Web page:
With regard to this challenge of fighting piracy, it was recognised that KECOBO joins a growing list of enforcement agencies such as the Customs Department of the Kenya Revenue Authority, the Kenya Police, the Weights and Measures Department of the Kenya Bureau of Standards who were all on the spot for their lack of efficiency and effectiveness with regards to curbing copyright piracy.

In the case of KECOBO, it was noted that prior to 2003, the Copyright Office was a small section within the Department of the Registrar General and lacked personnel and other resources to ensure the proper administration of copyright and related rights through public awareness campaigns and training of key agencies and other enforcement bodies.

Connected to the challenge of fighting piracy was the issue of the administration of the Anti-Piracy Security Device (APSD) introduced in the 2001 Copyright Act which replaced the previous Act, CAP 130 of the Laws of Kenya. The APSD would be affixed to all genuine audio and audio-visual works in Kenya and would serve as an identification of legitimate works. The administration of the APSD would also facilitate a comprehensive database of all copyright works in Kenya that would be used both by the Government and the stakeholders in the copyright industry.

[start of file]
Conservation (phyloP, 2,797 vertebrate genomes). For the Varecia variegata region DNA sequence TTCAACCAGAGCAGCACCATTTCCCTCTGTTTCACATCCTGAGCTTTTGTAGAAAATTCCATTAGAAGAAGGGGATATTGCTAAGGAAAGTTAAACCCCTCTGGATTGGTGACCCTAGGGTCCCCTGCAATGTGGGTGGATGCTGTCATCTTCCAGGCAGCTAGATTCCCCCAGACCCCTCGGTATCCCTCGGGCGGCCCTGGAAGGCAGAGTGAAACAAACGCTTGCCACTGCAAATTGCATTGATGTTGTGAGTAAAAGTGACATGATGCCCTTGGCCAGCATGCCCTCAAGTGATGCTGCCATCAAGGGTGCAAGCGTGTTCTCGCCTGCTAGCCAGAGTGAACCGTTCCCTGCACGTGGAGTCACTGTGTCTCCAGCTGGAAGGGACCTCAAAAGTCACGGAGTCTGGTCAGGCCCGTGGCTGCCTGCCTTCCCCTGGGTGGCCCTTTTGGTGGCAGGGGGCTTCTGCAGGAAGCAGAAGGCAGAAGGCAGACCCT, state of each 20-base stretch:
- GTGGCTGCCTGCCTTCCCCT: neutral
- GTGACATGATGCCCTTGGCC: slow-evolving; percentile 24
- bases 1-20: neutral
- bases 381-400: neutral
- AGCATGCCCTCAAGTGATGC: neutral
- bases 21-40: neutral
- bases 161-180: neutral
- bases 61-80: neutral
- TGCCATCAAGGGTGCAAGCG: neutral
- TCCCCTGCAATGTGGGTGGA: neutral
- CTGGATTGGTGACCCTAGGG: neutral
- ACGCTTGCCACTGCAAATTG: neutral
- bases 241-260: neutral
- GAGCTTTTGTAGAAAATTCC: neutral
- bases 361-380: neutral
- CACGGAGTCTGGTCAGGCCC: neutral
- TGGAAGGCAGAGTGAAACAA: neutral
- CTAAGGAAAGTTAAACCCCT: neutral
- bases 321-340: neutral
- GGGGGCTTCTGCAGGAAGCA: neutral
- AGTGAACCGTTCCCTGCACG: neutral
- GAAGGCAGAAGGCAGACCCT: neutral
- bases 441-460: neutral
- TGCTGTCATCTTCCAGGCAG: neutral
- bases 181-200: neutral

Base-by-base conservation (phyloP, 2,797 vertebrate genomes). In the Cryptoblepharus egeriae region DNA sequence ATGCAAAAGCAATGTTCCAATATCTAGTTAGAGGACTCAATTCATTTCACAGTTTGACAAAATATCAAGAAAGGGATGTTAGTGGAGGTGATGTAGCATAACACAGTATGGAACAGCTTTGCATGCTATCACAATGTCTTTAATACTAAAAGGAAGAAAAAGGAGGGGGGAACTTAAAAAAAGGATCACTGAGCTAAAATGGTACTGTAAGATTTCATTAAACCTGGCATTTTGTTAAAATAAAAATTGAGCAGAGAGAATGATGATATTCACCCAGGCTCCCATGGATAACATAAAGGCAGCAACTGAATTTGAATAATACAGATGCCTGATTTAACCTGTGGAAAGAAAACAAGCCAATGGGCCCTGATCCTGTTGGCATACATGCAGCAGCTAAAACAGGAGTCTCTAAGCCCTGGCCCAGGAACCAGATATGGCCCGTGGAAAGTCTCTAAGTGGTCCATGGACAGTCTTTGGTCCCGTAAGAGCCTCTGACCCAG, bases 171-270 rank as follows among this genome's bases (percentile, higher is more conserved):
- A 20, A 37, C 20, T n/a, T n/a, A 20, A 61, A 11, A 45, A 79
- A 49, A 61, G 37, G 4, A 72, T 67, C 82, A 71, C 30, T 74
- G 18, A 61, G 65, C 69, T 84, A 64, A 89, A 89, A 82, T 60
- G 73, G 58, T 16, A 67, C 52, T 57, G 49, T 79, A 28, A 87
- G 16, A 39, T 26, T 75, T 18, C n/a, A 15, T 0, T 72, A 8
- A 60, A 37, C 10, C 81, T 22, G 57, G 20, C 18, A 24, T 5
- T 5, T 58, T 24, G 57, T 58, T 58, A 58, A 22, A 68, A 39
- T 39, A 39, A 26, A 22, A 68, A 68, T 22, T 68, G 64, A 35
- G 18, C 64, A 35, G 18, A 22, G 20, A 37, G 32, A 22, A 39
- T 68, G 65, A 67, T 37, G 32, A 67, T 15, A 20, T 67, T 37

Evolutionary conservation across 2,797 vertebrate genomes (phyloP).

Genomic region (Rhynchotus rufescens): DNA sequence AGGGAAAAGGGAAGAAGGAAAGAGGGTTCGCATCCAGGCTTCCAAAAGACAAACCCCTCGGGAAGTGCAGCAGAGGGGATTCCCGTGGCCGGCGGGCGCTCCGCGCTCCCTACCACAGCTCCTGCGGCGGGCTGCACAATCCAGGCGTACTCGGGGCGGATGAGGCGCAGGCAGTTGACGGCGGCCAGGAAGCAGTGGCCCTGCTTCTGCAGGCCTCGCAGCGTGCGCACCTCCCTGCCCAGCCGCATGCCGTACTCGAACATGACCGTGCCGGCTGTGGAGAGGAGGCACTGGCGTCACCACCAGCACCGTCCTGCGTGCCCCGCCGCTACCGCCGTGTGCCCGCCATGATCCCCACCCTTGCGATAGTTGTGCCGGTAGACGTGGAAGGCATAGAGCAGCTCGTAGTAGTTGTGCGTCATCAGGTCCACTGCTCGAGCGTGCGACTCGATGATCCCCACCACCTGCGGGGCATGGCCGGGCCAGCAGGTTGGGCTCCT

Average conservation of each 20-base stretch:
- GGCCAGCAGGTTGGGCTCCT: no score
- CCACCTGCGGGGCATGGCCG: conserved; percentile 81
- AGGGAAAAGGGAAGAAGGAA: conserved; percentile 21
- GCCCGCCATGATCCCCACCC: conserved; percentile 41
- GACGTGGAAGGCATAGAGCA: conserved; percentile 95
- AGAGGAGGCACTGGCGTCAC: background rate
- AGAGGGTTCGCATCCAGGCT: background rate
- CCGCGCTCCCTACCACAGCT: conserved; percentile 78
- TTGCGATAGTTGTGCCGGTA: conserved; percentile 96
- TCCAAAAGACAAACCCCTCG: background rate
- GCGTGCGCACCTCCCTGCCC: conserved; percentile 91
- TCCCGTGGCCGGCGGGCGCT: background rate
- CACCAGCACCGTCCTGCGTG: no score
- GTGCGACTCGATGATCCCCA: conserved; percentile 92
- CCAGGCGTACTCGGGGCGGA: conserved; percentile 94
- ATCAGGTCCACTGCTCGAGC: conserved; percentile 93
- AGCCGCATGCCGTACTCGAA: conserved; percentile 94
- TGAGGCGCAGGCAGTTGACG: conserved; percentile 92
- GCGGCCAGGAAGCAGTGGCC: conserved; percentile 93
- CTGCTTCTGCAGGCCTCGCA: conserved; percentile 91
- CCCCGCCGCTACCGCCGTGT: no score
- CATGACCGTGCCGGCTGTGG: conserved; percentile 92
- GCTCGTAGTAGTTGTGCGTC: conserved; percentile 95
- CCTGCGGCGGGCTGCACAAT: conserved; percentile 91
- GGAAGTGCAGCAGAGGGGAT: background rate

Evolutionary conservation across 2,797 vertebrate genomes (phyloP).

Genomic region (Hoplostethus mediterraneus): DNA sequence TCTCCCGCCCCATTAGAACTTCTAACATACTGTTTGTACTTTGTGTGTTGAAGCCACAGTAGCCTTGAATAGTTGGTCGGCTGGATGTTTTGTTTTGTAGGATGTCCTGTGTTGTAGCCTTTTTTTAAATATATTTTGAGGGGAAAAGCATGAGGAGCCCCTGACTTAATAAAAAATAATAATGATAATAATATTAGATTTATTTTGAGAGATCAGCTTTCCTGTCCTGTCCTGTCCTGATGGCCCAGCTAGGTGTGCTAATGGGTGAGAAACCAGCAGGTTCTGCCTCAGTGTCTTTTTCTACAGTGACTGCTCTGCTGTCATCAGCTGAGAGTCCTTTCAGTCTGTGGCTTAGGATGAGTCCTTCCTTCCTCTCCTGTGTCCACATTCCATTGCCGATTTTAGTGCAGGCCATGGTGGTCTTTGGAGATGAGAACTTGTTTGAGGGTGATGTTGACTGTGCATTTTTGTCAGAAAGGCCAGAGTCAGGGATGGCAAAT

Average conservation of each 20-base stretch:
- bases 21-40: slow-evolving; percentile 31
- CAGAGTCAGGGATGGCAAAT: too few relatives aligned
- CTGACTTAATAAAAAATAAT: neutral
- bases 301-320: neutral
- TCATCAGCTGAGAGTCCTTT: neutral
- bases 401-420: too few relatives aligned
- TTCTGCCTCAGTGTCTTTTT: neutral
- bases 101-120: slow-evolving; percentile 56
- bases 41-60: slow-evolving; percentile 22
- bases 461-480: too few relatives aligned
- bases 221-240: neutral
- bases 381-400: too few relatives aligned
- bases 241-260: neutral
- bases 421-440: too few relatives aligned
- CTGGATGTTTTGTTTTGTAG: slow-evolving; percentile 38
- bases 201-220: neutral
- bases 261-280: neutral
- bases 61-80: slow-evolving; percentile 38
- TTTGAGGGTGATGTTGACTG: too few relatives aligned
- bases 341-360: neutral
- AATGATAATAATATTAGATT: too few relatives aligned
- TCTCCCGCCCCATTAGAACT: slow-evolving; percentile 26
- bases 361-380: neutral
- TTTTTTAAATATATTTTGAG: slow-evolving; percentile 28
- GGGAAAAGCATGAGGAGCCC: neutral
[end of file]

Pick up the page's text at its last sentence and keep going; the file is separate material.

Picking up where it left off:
Another herculean challenge cited during KECOBO’s launch was the organisation of the music industry in Kenya, which was riddled with disagreements and controversies. It was noted that although the Music Copyright Society of Kenya (MCSK) had been in existence for the past 24 years as the sole collecting society, the latter was characterised by constant wrangles and non-payment of royalties. Therefore at KECOBO’s launch, it was stated that the Board must exercise its function of licensing and supervising the activities of collecting societies in order to intervene and put the music industry in order.

Read the rest of this article over at the CIPIT Law Blog here.